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Gordon Hayward - SF, 6'8, 220
Utah Jazz - Drafted 9th overall in 2010
       Date of birth: 03/23/1990
       Country: USA
     Drafted (NBA): 9th pick, 2010
     Out of: Butler
  NBA Experience: 6 years
  Hand: Right

From blog:

   Creative Financing in the NBA, 2010

Of the aforementioned 29 players signed so far, all but Wesley Johnson, DeMarcus Cousins, Greg Monroe, Gordon Hayward, Avery Bradley, Craig Brackins, Quincy Pondexter and Lazar Hayward have performance incentives in their contracts. This means that the top three picks all have them, as do most of the ones below them. So when I say it is standard practice to have performance incentives in rookie scale contracts, I am not just yanking your crank. It really is.

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   2010 Summer League Rosters: Utah Jazz

Gordon Hayward

All I'm saying is that you should not be surprised if Hayward demonstrates a jumpshot in this tournament that is smoother than a baby's arse. His 29% three point percentage from last season was an aberration. In the U-19 championships last summer, Hayward's jumpshot was Garrity calibre. That was no aberration either; his jumpshot has been good in every year except last year. And when you consider the versatility of the rest of his game, plus his sufficient athleticism, then you'll realise why Pat Garrity does not suffice as a comparison, and why Utah had to pick him at 9 before Oklahoma City could. It's still a reach, but it'll be deemed less so when the overdue jumpshot turns up.

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   Sham's 2010 NBA Draft Night Recap, Part 1

Pick 9: The first significant reach of the draft is made, as Utah drafts Gordon Hayward of Butler with the 9th pick. Gordon gets up, puts on a Jazz cap (all caps tonight have unbroken beaks for no reason at all), and kisses an extremely hot blonde who looks about 7 years his senior. And by that, I mean she looks about 20.

This presents an opportunity for the night's first lookalike; Gordon Hayward in 30 years (when he'll be 38 years old), and the guy who fell asleep at the wheel causing the Selby rail crash disaster, Gary Hart:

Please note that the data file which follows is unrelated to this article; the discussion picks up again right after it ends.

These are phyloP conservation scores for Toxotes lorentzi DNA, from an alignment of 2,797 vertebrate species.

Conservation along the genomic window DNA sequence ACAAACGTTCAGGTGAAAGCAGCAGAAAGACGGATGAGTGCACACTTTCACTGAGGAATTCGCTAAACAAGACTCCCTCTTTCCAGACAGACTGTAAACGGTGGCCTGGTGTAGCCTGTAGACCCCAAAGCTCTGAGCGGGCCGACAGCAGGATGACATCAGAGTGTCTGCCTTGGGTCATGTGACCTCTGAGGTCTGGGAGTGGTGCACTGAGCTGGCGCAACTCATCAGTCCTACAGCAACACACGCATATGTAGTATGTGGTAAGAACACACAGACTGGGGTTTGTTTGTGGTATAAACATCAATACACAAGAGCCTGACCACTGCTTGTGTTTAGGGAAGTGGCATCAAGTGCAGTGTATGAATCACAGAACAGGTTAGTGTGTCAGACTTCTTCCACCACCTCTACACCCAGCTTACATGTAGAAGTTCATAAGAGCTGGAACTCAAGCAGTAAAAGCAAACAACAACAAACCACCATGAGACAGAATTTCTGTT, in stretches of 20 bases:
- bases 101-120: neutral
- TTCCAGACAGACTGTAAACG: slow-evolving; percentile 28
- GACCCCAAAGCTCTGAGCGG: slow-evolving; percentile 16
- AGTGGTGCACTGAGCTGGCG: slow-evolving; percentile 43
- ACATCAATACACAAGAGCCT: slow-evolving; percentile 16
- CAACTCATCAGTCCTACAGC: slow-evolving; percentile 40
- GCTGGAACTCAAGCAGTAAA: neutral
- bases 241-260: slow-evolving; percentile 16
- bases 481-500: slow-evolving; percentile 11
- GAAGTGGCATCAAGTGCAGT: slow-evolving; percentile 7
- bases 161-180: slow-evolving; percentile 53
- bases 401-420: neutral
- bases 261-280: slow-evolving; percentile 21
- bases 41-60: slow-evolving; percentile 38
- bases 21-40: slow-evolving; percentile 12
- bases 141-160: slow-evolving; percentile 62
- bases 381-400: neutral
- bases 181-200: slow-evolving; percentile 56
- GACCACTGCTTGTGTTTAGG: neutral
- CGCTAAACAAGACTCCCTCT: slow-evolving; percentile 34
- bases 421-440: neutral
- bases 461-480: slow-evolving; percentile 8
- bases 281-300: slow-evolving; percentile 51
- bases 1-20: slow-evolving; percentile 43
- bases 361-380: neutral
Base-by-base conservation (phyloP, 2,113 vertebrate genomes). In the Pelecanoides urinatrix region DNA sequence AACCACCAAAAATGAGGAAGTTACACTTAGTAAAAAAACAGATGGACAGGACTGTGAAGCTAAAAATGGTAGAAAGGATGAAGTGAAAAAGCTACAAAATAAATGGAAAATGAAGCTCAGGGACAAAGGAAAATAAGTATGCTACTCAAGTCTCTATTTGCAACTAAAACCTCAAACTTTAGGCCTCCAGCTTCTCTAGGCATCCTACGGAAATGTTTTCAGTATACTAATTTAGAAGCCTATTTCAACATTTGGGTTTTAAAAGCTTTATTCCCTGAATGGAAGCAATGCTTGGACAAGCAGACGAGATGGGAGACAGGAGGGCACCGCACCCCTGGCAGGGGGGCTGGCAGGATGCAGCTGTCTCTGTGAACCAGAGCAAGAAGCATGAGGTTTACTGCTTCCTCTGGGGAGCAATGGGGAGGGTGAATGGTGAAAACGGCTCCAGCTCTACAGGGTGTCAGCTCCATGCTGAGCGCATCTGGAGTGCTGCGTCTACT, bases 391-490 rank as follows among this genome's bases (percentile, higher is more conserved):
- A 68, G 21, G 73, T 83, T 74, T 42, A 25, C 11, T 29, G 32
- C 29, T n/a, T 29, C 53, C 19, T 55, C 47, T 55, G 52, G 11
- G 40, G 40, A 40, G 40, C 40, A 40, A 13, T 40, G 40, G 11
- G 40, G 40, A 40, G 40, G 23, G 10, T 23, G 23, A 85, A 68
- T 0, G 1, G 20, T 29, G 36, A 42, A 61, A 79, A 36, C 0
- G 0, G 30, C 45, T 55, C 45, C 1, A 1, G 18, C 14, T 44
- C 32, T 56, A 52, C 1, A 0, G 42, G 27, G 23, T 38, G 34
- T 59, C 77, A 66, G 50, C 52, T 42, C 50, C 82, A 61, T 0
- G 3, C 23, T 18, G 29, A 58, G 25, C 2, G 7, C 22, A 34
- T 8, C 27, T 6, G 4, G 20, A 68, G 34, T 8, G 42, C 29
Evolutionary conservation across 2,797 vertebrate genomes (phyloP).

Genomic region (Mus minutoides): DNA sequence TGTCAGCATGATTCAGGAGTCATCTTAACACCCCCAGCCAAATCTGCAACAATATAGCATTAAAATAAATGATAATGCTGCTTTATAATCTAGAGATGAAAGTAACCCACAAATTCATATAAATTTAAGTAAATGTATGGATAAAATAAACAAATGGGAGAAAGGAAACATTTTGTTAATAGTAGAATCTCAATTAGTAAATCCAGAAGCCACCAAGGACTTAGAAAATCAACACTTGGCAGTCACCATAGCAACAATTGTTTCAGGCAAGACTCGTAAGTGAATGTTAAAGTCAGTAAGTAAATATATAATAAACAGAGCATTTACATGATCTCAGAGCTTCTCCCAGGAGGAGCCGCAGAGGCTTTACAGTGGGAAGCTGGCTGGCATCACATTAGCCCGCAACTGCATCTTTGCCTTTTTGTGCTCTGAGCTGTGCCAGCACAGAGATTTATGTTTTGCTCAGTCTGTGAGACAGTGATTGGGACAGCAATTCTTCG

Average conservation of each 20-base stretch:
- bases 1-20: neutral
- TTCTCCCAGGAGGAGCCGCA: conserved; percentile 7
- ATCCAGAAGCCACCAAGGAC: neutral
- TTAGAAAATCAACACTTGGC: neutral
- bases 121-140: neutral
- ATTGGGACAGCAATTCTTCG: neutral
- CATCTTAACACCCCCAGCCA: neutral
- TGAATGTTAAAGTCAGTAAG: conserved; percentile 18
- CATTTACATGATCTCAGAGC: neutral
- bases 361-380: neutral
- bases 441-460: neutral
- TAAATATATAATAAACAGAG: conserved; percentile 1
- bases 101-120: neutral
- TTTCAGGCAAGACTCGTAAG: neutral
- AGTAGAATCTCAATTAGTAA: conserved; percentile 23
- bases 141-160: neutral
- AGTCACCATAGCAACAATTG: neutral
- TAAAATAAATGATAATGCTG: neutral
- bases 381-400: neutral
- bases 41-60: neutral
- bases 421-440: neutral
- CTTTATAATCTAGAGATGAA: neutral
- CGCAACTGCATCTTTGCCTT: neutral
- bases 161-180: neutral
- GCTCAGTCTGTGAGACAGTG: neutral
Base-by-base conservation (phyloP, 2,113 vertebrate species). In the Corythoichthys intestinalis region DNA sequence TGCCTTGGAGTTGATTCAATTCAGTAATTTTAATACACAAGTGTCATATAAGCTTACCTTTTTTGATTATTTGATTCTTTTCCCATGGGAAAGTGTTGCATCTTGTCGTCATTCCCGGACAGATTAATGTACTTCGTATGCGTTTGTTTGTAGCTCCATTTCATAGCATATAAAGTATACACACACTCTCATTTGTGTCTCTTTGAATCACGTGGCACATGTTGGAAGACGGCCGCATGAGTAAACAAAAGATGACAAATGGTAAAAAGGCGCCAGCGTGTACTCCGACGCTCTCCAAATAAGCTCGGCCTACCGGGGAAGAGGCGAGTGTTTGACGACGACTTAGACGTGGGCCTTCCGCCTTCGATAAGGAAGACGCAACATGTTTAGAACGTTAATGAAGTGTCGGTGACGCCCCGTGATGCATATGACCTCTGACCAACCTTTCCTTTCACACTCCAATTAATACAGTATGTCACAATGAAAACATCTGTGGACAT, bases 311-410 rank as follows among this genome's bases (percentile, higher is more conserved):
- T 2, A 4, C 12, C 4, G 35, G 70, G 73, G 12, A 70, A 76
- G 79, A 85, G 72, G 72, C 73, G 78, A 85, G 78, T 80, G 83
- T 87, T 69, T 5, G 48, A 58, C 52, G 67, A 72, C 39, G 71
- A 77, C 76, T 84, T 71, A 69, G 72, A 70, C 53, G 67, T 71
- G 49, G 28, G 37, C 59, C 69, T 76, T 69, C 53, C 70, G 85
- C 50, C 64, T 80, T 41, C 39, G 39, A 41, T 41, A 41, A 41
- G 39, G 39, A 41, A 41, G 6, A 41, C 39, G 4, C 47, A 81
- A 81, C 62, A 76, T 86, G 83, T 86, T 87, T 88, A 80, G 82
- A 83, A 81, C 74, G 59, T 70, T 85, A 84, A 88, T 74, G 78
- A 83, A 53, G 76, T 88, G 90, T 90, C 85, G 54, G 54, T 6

Hayward at 9 is a reach, but it's not a baseless one. Adam Morrison is a comparison often batted around for Hayward, yet it's a grossly unfair and highly inaccurate one. Hayward is a good athlete, not one of the calibre of Aminu, but a good one nonetheless. He can handle the ball and create off the dribble, finish around the basket and from midrange, knows how to use screens (as does every Butler player), and has never received a technical foul for cowardice in the face of the enemy, unlike Morrison. Hayward is physical if not strong, athletic if not explosive, and experienced if still pre-pubescent. He is also a considerably better shooter than his 29% from three point range last season indicates, and I implore you to trust me on that.

He's not strong, and he's only an average athlete. But on the team that rocked Matt Harpring for so long, this should be fine. If Harpring could help Gordon bulk up, even better.

Hayward was an avid tennis player in his youth, actually giving up basketball for a time to pursue the game, and his twin sister is also a keen tennis player. In the pre-game show, Stu Scott stated "If he kept up his tennis career, imagine where [Hayward] would be right now." I'll hazard a guess: its's late June, so how about Wimbledon?

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   A Guide To NBA Player's Music

The single worst example of a role player rapping inevitably belongs to a white guy. Here is a young Gordon Hayward making a cardinal error.

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Note: Non-US teams that the player has played for are, unless stated otherwise, from the top division in that nation. If a league or division name is expressly stated, it's not the top division. The only exceptions to this are the rare occasions where no one league is said to be above the other, such as with the JBL/BJ League split in Japan.

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